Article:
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19 December 2013 12:36 pm ,
Vol. 342 ,
After 20 years of trying, researchers have finally convicted massive volcanic eruptions in Siberia as the culprit in...
Five federally funded optical and radio telescopes in the United States could be forced to shut down over the next 3...
A 2-year budget agreement pushes back the threat of sequestration but leaves scientists still wondering how much money...
After a decade away from physics, Robert Laughlin, a Nobel laureate at Stanford University in Palo Alto, California,...
Computer scientists and others have teamed up to persuade the 117 state parties to the Convention on Certain...
The swine flu pandemic of late 2009 had a peculiar aftereffect in parts of Europe: a spike in children being diagnosed...
- 19 December 2013 12:36 pm , Vol. 342 , #6165
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Tales of the Shutdown: Fruit Fly Shipments on Hold
8 October 2013 6:15 pm
Even Austrian research fruit flies are feeling the effects of the U.S. government shutdown. The flies are unable to enter the country in shipments bound for U.S. research labs because border inspectors are on furlough, speakers at a Washington, D.C., press conference said today.
The grounded flies are just another example of how the 1 October shutdown is affecting science, speakers organized by the American Society for Cell Biology (ASCB) said at today’s event. And it is yet another blow on top of a decade of declining budgets for the $29 billion National Institutes of Health (NIH) and last year’s 5.5% cut due to across-the-board cuts known as sequestration, they added. ASCB Executive Director Stefano Bertuzzi noted that in addition to shuttering experiments at the NIH campus in Bethesda, Maryland, the shutdown has canceled peer-review meetings and furloughed the 1300 NIH program officers who help scientists receive funding.
ASCB President Don Cleveland of the University of California, San Diego, said his team just published an animal study on a gene silencing therapy for treating a form of Lou Gehrig’s disease that they now hope to move to clinical studies. But his grant application submitted in September is now on hold at NIH’s neuroscience institute. “We are deeply frustrated. … It’s demoralizing,” he said.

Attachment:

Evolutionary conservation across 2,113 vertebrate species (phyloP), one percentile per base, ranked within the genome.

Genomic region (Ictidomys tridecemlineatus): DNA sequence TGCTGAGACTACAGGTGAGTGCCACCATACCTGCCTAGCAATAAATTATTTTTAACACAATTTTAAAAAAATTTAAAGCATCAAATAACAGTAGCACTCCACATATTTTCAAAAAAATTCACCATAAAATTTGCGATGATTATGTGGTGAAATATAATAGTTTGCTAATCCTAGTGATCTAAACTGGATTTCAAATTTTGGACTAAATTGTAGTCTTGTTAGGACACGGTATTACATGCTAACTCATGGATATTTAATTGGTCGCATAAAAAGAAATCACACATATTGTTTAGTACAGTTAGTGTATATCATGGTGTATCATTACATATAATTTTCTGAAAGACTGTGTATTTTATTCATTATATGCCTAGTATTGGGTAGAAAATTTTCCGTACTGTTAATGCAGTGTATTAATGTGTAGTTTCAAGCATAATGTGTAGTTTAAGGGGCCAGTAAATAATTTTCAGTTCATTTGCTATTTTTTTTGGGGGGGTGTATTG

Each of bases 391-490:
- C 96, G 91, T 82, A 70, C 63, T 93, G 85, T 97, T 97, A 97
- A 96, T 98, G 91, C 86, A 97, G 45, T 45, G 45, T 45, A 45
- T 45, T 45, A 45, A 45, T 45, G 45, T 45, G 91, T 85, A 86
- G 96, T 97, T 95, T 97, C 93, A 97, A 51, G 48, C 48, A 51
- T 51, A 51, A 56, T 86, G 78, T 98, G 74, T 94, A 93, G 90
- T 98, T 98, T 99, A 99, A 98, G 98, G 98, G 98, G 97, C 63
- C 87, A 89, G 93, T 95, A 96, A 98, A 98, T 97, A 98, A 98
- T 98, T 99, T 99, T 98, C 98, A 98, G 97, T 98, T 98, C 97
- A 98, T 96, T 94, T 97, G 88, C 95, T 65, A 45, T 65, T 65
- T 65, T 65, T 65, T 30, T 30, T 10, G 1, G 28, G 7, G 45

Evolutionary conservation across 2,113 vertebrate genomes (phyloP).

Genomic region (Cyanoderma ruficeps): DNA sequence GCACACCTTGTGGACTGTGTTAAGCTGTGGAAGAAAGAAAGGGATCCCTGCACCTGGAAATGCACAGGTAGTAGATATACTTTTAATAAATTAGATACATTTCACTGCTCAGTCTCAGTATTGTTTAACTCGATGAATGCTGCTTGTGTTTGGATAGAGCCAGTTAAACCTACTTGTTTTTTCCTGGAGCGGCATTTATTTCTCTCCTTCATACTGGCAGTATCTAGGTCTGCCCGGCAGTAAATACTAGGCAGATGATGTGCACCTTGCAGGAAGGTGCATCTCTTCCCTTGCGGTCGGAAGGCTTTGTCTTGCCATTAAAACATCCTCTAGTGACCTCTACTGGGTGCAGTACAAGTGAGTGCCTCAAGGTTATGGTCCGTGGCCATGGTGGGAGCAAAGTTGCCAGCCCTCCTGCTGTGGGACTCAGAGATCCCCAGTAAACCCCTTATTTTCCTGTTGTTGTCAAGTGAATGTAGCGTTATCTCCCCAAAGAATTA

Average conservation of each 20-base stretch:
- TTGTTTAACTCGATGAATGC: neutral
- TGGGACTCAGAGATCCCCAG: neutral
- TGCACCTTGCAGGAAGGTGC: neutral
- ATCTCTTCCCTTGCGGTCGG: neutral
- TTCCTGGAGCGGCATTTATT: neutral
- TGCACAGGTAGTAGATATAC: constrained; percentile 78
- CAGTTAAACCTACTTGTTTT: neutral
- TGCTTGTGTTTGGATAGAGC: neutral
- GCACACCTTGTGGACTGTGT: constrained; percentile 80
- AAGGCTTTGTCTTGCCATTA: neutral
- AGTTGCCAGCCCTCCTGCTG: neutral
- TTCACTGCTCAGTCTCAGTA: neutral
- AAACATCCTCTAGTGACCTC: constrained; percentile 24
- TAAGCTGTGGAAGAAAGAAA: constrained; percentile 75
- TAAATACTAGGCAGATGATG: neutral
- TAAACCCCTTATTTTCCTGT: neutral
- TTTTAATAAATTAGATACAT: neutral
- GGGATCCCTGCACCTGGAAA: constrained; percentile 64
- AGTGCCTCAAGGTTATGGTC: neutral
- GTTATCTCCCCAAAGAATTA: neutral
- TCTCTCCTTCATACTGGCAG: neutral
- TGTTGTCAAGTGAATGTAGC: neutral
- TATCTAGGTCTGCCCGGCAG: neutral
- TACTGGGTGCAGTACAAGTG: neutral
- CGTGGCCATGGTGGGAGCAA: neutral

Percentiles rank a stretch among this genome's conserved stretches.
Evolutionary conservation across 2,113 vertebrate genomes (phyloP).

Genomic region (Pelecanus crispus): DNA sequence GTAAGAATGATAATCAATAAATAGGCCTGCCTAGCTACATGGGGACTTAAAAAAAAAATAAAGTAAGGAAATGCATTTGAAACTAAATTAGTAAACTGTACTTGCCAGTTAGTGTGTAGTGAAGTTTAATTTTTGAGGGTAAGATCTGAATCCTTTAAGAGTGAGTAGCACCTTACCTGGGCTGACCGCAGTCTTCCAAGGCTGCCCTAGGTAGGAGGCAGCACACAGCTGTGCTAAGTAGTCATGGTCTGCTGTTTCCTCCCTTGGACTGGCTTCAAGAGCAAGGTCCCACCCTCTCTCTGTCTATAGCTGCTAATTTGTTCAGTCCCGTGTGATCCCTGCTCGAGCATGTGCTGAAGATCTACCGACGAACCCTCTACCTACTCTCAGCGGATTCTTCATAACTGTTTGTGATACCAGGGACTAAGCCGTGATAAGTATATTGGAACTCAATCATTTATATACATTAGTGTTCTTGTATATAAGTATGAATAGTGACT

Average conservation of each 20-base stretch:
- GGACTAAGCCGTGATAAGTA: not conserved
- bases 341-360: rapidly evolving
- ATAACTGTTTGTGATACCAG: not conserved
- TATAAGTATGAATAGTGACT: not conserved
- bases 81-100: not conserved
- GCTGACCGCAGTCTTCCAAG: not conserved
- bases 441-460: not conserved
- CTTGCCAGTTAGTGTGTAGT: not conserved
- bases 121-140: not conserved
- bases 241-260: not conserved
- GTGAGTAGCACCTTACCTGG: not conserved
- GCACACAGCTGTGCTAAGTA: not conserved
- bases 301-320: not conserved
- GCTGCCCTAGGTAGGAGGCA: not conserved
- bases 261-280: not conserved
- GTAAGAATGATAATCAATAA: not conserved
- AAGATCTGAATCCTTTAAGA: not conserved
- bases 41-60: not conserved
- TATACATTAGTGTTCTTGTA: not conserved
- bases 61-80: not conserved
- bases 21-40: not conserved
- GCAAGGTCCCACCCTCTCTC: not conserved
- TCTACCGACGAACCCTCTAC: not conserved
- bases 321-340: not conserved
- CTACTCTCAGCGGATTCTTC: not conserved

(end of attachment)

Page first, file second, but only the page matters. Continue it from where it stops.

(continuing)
Johns Hopkins University cell biologist Carol Greider, a 2009 Nobel Prize-winner, lamented that NIH grant success rates are now about 15%, less than half of what they were in the 1980s when she did her prizewinning work. Young scientists “are in jeopardy today,” she said.
Princeton University molecular biologist Rebecca Burdine, who also worries that the NIH cuts are delaying treatments for her child with a rare neurological disease called Angelman syndrome, said that “many” of her peers are “circling the drain” waiting in vain to receive NIH funding. “They’re slowing shutting their labs down and they’re leaving science,” she said.
The fruit fly example came from Bertuzzi, who heard it from New York University fruit fly geneticist Ruth Lehmann. When Lehmann ordered flies last week from a Drosophila repository in Vienna, the center e-mailed back that it has suspended shipments to the United States because the closure of the U.S. Department of Agriculture means the flies cannot clear customs. “We’re isolating our scientists from the rest of the world” by preventing them from sharing reagents, Bertuzzi said.
Kevin Wilson, ASCB’s director of public policy, said his group’s greatest concern is that NIH’s budget may be cut further in 2014 as part of new sequestration cuts. That “would decimate the community,” he said.